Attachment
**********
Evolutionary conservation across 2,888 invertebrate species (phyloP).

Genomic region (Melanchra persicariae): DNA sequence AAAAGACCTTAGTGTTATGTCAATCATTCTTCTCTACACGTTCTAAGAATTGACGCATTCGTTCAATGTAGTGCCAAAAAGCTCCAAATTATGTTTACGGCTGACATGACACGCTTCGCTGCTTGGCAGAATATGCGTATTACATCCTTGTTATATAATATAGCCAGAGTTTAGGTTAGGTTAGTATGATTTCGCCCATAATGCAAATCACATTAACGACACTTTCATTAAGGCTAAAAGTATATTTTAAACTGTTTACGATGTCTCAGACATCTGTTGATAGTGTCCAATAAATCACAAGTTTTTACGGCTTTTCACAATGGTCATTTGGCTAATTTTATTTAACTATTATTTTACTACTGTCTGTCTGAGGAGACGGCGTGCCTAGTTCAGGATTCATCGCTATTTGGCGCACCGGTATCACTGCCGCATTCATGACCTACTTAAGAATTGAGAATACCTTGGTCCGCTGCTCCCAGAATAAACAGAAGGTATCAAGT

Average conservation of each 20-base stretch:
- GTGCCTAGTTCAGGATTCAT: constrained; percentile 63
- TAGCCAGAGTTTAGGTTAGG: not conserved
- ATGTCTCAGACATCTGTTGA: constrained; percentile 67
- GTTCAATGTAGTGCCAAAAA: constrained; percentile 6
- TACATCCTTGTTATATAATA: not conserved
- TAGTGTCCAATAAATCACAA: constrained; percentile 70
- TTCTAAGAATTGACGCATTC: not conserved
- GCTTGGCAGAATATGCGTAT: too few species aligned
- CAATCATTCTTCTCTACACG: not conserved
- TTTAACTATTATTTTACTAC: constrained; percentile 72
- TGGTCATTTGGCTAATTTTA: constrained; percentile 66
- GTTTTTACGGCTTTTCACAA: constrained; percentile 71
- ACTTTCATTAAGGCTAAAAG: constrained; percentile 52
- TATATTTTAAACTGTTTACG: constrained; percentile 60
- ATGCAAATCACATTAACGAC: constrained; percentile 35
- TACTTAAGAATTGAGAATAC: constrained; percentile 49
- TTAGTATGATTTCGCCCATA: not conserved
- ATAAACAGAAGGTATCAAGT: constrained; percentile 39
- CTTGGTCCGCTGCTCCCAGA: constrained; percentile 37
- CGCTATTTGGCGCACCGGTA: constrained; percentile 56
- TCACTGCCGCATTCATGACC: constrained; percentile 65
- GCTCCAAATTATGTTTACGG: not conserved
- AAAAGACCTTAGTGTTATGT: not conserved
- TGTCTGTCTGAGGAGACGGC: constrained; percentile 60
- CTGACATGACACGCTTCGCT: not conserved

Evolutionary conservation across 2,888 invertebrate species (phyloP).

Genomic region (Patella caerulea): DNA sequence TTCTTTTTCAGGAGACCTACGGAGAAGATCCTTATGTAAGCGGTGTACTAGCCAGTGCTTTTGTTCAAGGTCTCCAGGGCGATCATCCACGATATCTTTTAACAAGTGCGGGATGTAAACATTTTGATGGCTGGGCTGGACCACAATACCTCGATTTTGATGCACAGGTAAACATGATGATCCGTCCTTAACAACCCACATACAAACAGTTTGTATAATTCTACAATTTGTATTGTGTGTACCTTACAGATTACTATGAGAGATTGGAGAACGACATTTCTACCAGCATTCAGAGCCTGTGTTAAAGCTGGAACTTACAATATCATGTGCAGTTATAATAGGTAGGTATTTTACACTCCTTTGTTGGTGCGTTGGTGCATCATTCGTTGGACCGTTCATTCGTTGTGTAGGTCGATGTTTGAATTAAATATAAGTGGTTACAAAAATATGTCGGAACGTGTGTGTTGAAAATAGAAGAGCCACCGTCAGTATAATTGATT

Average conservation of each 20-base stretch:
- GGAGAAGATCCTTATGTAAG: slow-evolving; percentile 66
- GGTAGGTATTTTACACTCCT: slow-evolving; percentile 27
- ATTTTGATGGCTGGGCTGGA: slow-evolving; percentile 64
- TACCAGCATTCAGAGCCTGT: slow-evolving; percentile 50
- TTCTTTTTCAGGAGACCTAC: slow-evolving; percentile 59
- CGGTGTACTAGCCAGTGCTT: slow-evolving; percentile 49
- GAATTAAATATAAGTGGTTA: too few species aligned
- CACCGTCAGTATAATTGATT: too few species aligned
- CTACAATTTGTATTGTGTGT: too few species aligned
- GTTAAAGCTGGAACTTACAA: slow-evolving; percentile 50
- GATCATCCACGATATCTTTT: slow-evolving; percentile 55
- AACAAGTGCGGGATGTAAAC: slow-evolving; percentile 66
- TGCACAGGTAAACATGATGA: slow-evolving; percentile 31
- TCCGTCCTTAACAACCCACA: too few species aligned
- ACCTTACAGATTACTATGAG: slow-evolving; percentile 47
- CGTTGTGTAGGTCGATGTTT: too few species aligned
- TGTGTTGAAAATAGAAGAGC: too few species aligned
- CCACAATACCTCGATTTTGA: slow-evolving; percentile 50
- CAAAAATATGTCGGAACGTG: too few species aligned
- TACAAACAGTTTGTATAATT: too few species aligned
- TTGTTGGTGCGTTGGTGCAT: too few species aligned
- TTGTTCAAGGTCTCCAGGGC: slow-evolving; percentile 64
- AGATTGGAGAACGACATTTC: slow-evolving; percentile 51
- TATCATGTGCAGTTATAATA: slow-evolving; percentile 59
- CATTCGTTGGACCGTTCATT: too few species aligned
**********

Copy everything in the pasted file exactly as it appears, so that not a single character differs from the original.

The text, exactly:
Evolutionary conservation across 2,888 invertebrate species (phyloP).

Genomic region (Melanchra persicariae): DNA sequence AAAAGACCTTAGTGTTATGTCAATCATTCTTCTCTACACGTTCTAAGAATTGACGCATTCGTTCAATGTAGTGCCAAAAAGCTCCAAATTATGTTTACGGCTGACATGACACGCTTCGCTGCTTGGCAGAATATGCGTATTACATCCTTGTTATATAATATAGCCAGAGTTTAGGTTAGGTTAGTATGATTTCGCCCATAATGCAAATCACATTAACGACACTTTCATTAAGGCTAAAAGTATATTTTAAACTGTTTACGATGTCTCAGACATCTGTTGATAGTGTCCAATAAATCACAAGTTTTTACGGCTTTTCACAATGGTCATTTGGCTAATTTTATTTAACTATTATTTTACTACTGTCTGTCTGAGGAGACGGCGTGCCTAGTTCAGGATTCATCGCTATTTGGCGCACCGGTATCACTGCCGCATTCATGACCTACTTAAGAATTGAGAATACCTTGGTCCGCTGCTCCCAGAATAAACAGAAGGTATCAAGT

Average conservation of each 20-base stretch:
- GTGCCTAGTTCAGGATTCAT: constrained; percentile 63
- TAGCCAGAGTTTAGGTTAGG: not conserved
- ATGTCTCAGACATCTGTTGA: constrained; percentile 67
- GTTCAATGTAGTGCCAAAAA: constrained; percentile 6
- TACATCCTTGTTATATAATA: not conserved
- TAGTGTCCAATAAATCACAA: constrained; percentile 70
- TTCTAAGAATTGACGCATTC: not conserved
- GCTTGGCAGAATATGCGTAT: too few species aligned
- CAATCATTCTTCTCTACACG: not conserved
- TTTAACTATTATTTTACTAC: constrained; percentile 72
- TGGTCATTTGGCTAATTTTA: constrained; percentile 66
- GTTTTTACGGCTTTTCACAA: constrained; percentile 71
- ACTTTCATTAAGGCTAAAAG: constrained; percentile 52
- TATATTTTAAACTGTTTACG: constrained; percentile 60
- ATGCAAATCACATTAACGAC: constrained; percentile 35
- TACTTAAGAATTGAGAATAC: constrained; percentile 49
- TTAGTATGATTTCGCCCATA: not conserved
- ATAAACAGAAGGTATCAAGT: constrained; percentile 39
- CTTGGTCCGCTGCTCCCAGA: constrained; percentile 37
- CGCTATTTGGCGCACCGGTA: constrained; percentile 56
- TCACTGCCGCATTCATGACC: constrained; percentile 65
- GCTCCAAATTATGTTTACGG: not conserved
- AAAAGACCTTAGTGTTATGT: not conserved
- TGTCTGTCTGAGGAGACGGC: constrained; percentile 60
- CTGACATGACACGCTTCGCT: not conserved

Evolutionary conservation across 2,888 invertebrate species (phyloP).

Genomic region (Patella caerulea): DNA sequence TTCTTTTTCAGGAGACCTACGGAGAAGATCCTTATGTAAGCGGTGTACTAGCCAGTGCTTTTGTTCAAGGTCTCCAGGGCGATCATCCACGATATCTTTTAACAAGTGCGGGATGTAAACATTTTGATGGCTGGGCTGGACCACAATACCTCGATTTTGATGCACAGGTAAACATGATGATCCGTCCTTAACAACCCACATACAAACAGTTTGTATAATTCTACAATTTGTATTGTGTGTACCTTACAGATTACTATGAGAGATTGGAGAACGACATTTCTACCAGCATTCAGAGCCTGTGTTAAAGCTGGAACTTACAATATCATGTGCAGTTATAATAGGTAGGTATTTTACACTCCTTTGTTGGTGCGTTGGTGCATCATTCGTTGGACCGTTCATTCGTTGTGTAGGTCGATGTTTGAATTAAATATAAGTGGTTACAAAAATATGTCGGAACGTGTGTGTTGAAAATAGAAGAGCCACCGTCAGTATAATTGATT

Average conservation of each 20-base stretch:
- GGAGAAGATCCTTATGTAAG: slow-evolving; percentile 66
- GGTAGGTATTTTACACTCCT: slow-evolving; percentile 27
- ATTTTGATGGCTGGGCTGGA: slow-evolving; percentile 64
- TACCAGCATTCAGAGCCTGT: slow-evolving; percentile 50
- TTCTTTTTCAGGAGACCTAC: slow-evolving; percentile 59
- CGGTGTACTAGCCAGTGCTT: slow-evolving; percentile 49
- GAATTAAATATAAGTGGTTA: too few species aligned
- CACCGTCAGTATAATTGATT: too few species aligned
- CTACAATTTGTATTGTGTGT: too few species aligned
- GTTAAAGCTGGAACTTACAA: slow-evolving; percentile 50
- GATCATCCACGATATCTTTT: slow-evolving; percentile 55
- AACAAGTGCGGGATGTAAAC: slow-evolving; percentile 66
- TGCACAGGTAAACATGATGA: slow-evolving; percentile 31
- TCCGTCCTTAACAACCCACA: too few species aligned
- ACCTTACAGATTACTATGAG: slow-evolving; percentile 47
- CGTTGTGTAGGTCGATGTTT: too few species aligned
- TGTGTTGAAAATAGAAGAGC: too few species aligned
- CCACAATACCTCGATTTTGA: slow-evolving; percentile 50
- CAAAAATATGTCGGAACGTG: too few species aligned
- TACAAACAGTTTGTATAATT: too few species aligned
- TTGTTGGTGCGTTGGTGCAT: too few species aligned
- TTGTTCAAGGTCTCCAGGGC: slow-evolving; percentile 64
- AGATTGGAGAACGACATTTC: slow-evolving; percentile 51
- TATCATGTGCAGTTATAATA: slow-evolving; percentile 59
- CATTCGTTGGACCGTTCATT: too few species aligned